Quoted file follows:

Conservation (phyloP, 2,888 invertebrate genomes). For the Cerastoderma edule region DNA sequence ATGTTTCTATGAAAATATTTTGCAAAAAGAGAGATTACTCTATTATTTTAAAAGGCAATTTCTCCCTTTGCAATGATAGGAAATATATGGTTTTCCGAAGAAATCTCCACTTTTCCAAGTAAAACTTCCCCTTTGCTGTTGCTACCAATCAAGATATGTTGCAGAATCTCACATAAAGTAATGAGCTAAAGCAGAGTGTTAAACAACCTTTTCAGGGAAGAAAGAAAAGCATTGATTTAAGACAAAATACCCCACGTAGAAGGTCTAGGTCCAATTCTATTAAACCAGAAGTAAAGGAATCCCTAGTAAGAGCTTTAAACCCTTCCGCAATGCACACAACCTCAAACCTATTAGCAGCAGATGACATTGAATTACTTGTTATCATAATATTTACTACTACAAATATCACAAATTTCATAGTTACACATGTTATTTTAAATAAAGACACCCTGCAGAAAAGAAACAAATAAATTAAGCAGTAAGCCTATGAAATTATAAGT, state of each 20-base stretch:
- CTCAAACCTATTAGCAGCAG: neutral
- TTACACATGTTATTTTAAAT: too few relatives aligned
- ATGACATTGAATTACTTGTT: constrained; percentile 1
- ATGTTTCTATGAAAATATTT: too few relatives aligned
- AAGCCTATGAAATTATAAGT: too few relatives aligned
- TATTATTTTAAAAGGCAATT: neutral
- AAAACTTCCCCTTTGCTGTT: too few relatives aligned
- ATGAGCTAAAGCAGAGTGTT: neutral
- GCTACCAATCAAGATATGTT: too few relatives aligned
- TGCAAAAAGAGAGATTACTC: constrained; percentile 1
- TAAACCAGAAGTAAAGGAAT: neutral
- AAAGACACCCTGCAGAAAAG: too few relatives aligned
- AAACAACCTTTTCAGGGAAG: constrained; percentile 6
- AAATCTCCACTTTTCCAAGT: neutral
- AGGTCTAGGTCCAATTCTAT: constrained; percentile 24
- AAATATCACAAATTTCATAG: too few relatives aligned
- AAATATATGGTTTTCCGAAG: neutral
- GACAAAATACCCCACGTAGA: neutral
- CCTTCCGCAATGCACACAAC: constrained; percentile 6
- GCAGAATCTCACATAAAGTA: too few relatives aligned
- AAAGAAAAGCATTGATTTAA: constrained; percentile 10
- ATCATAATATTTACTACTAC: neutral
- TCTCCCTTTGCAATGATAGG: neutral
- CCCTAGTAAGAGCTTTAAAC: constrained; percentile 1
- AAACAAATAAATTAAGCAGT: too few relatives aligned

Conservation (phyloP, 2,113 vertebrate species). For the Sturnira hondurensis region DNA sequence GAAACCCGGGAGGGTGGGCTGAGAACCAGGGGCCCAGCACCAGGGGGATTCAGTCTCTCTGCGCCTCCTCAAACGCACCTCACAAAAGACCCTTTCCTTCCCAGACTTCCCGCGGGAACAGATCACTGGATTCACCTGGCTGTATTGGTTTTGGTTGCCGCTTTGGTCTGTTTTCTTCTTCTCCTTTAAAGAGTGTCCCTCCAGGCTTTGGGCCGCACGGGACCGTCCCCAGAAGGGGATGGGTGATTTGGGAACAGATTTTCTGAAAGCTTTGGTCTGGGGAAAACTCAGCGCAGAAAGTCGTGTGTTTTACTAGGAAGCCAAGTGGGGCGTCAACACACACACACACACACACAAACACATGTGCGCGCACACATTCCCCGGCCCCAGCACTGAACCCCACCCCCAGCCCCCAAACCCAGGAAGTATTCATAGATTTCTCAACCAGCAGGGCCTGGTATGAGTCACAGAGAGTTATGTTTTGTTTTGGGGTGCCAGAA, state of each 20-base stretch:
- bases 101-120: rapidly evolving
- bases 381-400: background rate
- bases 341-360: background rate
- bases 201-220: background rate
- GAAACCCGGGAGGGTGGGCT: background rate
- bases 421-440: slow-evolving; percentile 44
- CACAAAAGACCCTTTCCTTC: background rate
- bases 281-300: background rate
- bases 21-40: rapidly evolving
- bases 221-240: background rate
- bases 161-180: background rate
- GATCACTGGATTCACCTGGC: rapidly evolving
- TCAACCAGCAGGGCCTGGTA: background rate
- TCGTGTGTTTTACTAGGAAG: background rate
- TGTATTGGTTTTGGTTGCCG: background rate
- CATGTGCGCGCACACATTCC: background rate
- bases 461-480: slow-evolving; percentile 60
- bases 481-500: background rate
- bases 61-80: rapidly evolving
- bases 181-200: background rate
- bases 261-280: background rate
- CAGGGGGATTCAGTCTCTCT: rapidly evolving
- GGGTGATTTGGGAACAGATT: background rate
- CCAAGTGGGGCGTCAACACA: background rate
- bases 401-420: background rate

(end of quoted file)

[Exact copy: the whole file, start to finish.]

Conservation (phyloP, 2,888 invertebrate genomes). For the Cerastoderma edule region DNA sequence ATGTTTCTATGAAAATATTTTGCAAAAAGAGAGATTACTCTATTATTTTAAAAGGCAATTTCTCCCTTTGCAATGATAGGAAATATATGGTTTTCCGAAGAAATCTCCACTTTTCCAAGTAAAACTTCCCCTTTGCTGTTGCTACCAATCAAGATATGTTGCAGAATCTCACATAAAGTAATGAGCTAAAGCAGAGTGTTAAACAACCTTTTCAGGGAAGAAAGAAAAGCATTGATTTAAGACAAAATACCCCACGTAGAAGGTCTAGGTCCAATTCTATTAAACCAGAAGTAAAGGAATCCCTAGTAAGAGCTTTAAACCCTTCCGCAATGCACACAACCTCAAACCTATTAGCAGCAGATGACATTGAATTACTTGTTATCATAATATTTACTACTACAAATATCACAAATTTCATAGTTACACATGTTATTTTAAATAAAGACACCCTGCAGAAAAGAAACAAATAAATTAAGCAGTAAGCCTATGAAATTATAAGT, state of each 20-base stretch:
- CTCAAACCTATTAGCAGCAG: neutral
- TTACACATGTTATTTTAAAT: too few relatives aligned
- ATGACATTGAATTACTTGTT: constrained; percentile 1
- ATGTTTCTATGAAAATATTT: too few relatives aligned
- AAGCCTATGAAATTATAAGT: too few relatives aligned
- TATTATTTTAAAAGGCAATT: neutral
- AAAACTTCCCCTTTGCTGTT: too few relatives aligned
- ATGAGCTAAAGCAGAGTGTT: neutral
- GCTACCAATCAAGATATGTT: too few relatives aligned
- TGCAAAAAGAGAGATTACTC: constrained; percentile 1
- TAAACCAGAAGTAAAGGAAT: neutral
- AAAGACACCCTGCAGAAAAG: too few relatives aligned
- AAACAACCTTTTCAGGGAAG: constrained; percentile 6
- AAATCTCCACTTTTCCAAGT: neutral
- AGGTCTAGGTCCAATTCTAT: constrained; percentile 24
- AAATATCACAAATTTCATAG: too few relatives aligned
- AAATATATGGTTTTCCGAAG: neutral
- GACAAAATACCCCACGTAGA: neutral
- CCTTCCGCAATGCACACAAC: constrained; percentile 6
- GCAGAATCTCACATAAAGTA: too few relatives aligned
- AAAGAAAAGCATTGATTTAA: constrained; percentile 10
- ATCATAATATTTACTACTAC: neutral
- TCTCCCTTTGCAATGATAGG: neutral
- CCCTAGTAAGAGCTTTAAAC: constrained; percentile 1
- AAACAAATAAATTAAGCAGT: too few relatives aligned

Conservation (phyloP, 2,113 vertebrate species). For the Sturnira hondurensis region DNA sequence GAAACCCGGGAGGGTGGGCTGAGAACCAGGGGCCCAGCACCAGGGGGATTCAGTCTCTCTGCGCCTCCTCAAACGCACCTCACAAAAGACCCTTTCCTTCCCAGACTTCCCGCGGGAACAGATCACTGGATTCACCTGGCTGTATTGGTTTTGGTTGCCGCTTTGGTCTGTTTTCTTCTTCTCCTTTAAAGAGTGTCCCTCCAGGCTTTGGGCCGCACGGGACCGTCCCCAGAAGGGGATGGGTGATTTGGGAACAGATTTTCTGAAAGCTTTGGTCTGGGGAAAACTCAGCGCAGAAAGTCGTGTGTTTTACTAGGAAGCCAAGTGGGGCGTCAACACACACACACACACACACAAACACATGTGCGCGCACACATTCCCCGGCCCCAGCACTGAACCCCACCCCCAGCCCCCAAACCCAGGAAGTATTCATAGATTTCTCAACCAGCAGGGCCTGGTATGAGTCACAGAGAGTTATGTTTTGTTTTGGGGTGCCAGAA, state of each 20-base stretch:
- bases 101-120: rapidly evolving
- bases 381-400: background rate
- bases 341-360: background rate
- bases 201-220: background rate
- GAAACCCGGGAGGGTGGGCT: background rate
- bases 421-440: slow-evolving; percentile 44
- CACAAAAGACCCTTTCCTTC: background rate
- bases 281-300: background rate
- bases 21-40: rapidly evolving
- bases 221-240: background rate
- bases 161-180: background rate
- GATCACTGGATTCACCTGGC: rapidly evolving
- TCAACCAGCAGGGCCTGGTA: background rate
- TCGTGTGTTTTACTAGGAAG: background rate
- TGTATTGGTTTTGGTTGCCG: background rate
- CATGTGCGCGCACACATTCC: background rate
- bases 461-480: slow-evolving; percentile 60
- bases 481-500: background rate
- bases 61-80: rapidly evolving
- bases 181-200: background rate
- bases 261-280: background rate
- CAGGGGGATTCAGTCTCTCT: rapidly evolving
- GGGTGATTTGGGAACAGATT: background rate
- CCAAGTGGGGCGTCAACACA: background rate
- bases 401-420: background rate